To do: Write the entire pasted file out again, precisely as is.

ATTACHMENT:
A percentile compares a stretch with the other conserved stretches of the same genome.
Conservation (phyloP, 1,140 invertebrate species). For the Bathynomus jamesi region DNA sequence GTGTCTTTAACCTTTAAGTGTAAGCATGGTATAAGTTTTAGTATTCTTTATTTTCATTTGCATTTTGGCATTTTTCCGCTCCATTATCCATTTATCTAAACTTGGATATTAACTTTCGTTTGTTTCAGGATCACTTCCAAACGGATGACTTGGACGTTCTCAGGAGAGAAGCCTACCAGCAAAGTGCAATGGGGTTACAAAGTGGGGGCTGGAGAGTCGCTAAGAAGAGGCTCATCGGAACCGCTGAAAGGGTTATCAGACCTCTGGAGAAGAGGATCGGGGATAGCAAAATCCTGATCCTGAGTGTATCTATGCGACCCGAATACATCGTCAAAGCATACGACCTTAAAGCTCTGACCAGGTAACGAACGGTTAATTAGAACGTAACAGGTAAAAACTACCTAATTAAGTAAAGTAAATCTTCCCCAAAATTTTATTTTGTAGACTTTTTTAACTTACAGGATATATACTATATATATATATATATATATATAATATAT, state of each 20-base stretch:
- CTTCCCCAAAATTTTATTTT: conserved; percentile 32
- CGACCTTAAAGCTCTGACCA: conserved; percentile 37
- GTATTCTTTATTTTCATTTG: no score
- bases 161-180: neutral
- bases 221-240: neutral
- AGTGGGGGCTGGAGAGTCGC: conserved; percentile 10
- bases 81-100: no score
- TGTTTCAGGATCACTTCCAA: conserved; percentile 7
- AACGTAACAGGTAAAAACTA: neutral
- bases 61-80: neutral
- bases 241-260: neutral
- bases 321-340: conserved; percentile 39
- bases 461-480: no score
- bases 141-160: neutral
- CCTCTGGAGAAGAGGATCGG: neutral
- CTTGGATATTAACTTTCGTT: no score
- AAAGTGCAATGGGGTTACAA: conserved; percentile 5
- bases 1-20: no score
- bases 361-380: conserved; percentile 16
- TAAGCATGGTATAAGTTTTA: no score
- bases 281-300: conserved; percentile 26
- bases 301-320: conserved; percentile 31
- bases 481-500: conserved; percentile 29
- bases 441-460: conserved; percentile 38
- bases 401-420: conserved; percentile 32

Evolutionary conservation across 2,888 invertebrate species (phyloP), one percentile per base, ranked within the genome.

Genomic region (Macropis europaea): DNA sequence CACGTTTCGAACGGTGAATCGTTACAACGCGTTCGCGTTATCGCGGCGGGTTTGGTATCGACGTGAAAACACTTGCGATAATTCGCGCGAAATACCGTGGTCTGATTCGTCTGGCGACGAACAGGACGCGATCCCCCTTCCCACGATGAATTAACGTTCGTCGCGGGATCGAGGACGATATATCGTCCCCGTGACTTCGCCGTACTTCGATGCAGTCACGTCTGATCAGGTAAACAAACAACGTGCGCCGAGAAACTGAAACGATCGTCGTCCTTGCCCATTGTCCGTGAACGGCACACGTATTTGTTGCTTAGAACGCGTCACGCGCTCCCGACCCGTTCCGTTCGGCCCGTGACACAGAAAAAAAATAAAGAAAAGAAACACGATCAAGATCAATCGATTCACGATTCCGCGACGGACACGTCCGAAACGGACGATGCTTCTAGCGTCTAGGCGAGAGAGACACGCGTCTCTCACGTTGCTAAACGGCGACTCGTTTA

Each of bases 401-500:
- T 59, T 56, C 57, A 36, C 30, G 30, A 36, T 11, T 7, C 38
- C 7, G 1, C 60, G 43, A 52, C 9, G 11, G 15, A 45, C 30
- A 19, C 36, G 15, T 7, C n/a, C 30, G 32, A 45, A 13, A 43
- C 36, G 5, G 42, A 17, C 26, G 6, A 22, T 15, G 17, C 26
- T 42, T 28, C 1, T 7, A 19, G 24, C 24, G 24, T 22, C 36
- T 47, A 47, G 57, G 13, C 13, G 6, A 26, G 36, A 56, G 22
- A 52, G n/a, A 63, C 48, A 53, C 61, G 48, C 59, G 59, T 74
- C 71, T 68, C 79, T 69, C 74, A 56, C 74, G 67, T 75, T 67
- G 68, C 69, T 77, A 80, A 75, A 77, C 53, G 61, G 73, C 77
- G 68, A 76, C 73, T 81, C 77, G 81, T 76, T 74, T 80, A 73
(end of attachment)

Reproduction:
A percentile compares a stretch with the other conserved stretches of the same genome.
Conservation (phyloP, 1,140 invertebrate species). For the Bathynomus jamesi region DNA sequence GTGTCTTTAACCTTTAAGTGTAAGCATGGTATAAGTTTTAGTATTCTTTATTTTCATTTGCATTTTGGCATTTTTCCGCTCCATTATCCATTTATCTAAACTTGGATATTAACTTTCGTTTGTTTCAGGATCACTTCCAAACGGATGACTTGGACGTTCTCAGGAGAGAAGCCTACCAGCAAAGTGCAATGGGGTTACAAAGTGGGGGCTGGAGAGTCGCTAAGAAGAGGCTCATCGGAACCGCTGAAAGGGTTATCAGACCTCTGGAGAAGAGGATCGGGGATAGCAAAATCCTGATCCTGAGTGTATCTATGCGACCCGAATACATCGTCAAAGCATACGACCTTAAAGCTCTGACCAGGTAACGAACGGTTAATTAGAACGTAACAGGTAAAAACTACCTAATTAAGTAAAGTAAATCTTCCCCAAAATTTTATTTTGTAGACTTTTTTAACTTACAGGATATATACTATATATATATATATATATATATAATATAT, state of each 20-base stretch:
- CTTCCCCAAAATTTTATTTT: conserved; percentile 32
- CGACCTTAAAGCTCTGACCA: conserved; percentile 37
- GTATTCTTTATTTTCATTTG: no score
- bases 161-180: neutral
- bases 221-240: neutral
- AGTGGGGGCTGGAGAGTCGC: conserved; percentile 10
- bases 81-100: no score
- TGTTTCAGGATCACTTCCAA: conserved; percentile 7
- AACGTAACAGGTAAAAACTA: neutral
- bases 61-80: neutral
- bases 241-260: neutral
- bases 321-340: conserved; percentile 39
- bases 461-480: no score
- bases 141-160: neutral
- CCTCTGGAGAAGAGGATCGG: neutral
- CTTGGATATTAACTTTCGTT: no score
- AAAGTGCAATGGGGTTACAA: conserved; percentile 5
- bases 1-20: no score
- bases 361-380: conserved; percentile 16
- TAAGCATGGTATAAGTTTTA: no score
- bases 281-300: conserved; percentile 26
- bases 301-320: conserved; percentile 31
- bases 481-500: conserved; percentile 29
- bases 441-460: conserved; percentile 38
- bases 401-420: conserved; percentile 32

Evolutionary conservation across 2,888 invertebrate species (phyloP), one percentile per base, ranked within the genome.

Genomic region (Macropis europaea): DNA sequence CACGTTTCGAACGGTGAATCGTTACAACGCGTTCGCGTTATCGCGGCGGGTTTGGTATCGACGTGAAAACACTTGCGATAATTCGCGCGAAATACCGTGGTCTGATTCGTCTGGCGACGAACAGGACGCGATCCCCCTTCCCACGATGAATTAACGTTCGTCGCGGGATCGAGGACGATATATCGTCCCCGTGACTTCGCCGTACTTCGATGCAGTCACGTCTGATCAGGTAAACAAACAACGTGCGCCGAGAAACTGAAACGATCGTCGTCCTTGCCCATTGTCCGTGAACGGCACACGTATTTGTTGCTTAGAACGCGTCACGCGCTCCCGACCCGTTCCGTTCGGCCCGTGACACAGAAAAAAAATAAAGAAAAGAAACACGATCAAGATCAATCGATTCACGATTCCGCGACGGACACGTCCGAAACGGACGATGCTTCTAGCGTCTAGGCGAGAGAGACACGCGTCTCTCACGTTGCTAAACGGCGACTCGTTTA

Each of bases 401-500:
- T 59, T 56, C 57, A 36, C 30, G 30, A 36, T 11, T 7, C 38
- C 7, G 1, C 60, G 43, A 52, C 9, G 11, G 15, A 45, C 30
- A 19, C 36, G 15, T 7, C n/a, C 30, G 32, A 45, A 13, A 43
- C 36, G 5, G 42, A 17, C 26, G 6, A 22, T 15, G 17, C 26
- T 42, T 28, C 1, T 7, A 19, G 24, C 24, G 24, T 22, C 36
- T 47, A 47, G 57, G 13, C 13, G 6, A 26, G 36, A 56, G 22
- A 52, G n/a, A 63, C 48, A 53, C 61, G 48, C 59, G 59, T 74
- C 71, T 68, C 79, T 69, C 74, A 56, C 74, G 67, T 75, T 67
- G 68, C 69, T 77, A 80, A 75, A 77, C 53, G 61, G 73, C 77
- G 68, A 76, C 73, T 81, C 77, G 81, T 76, T 74, T 80, A 73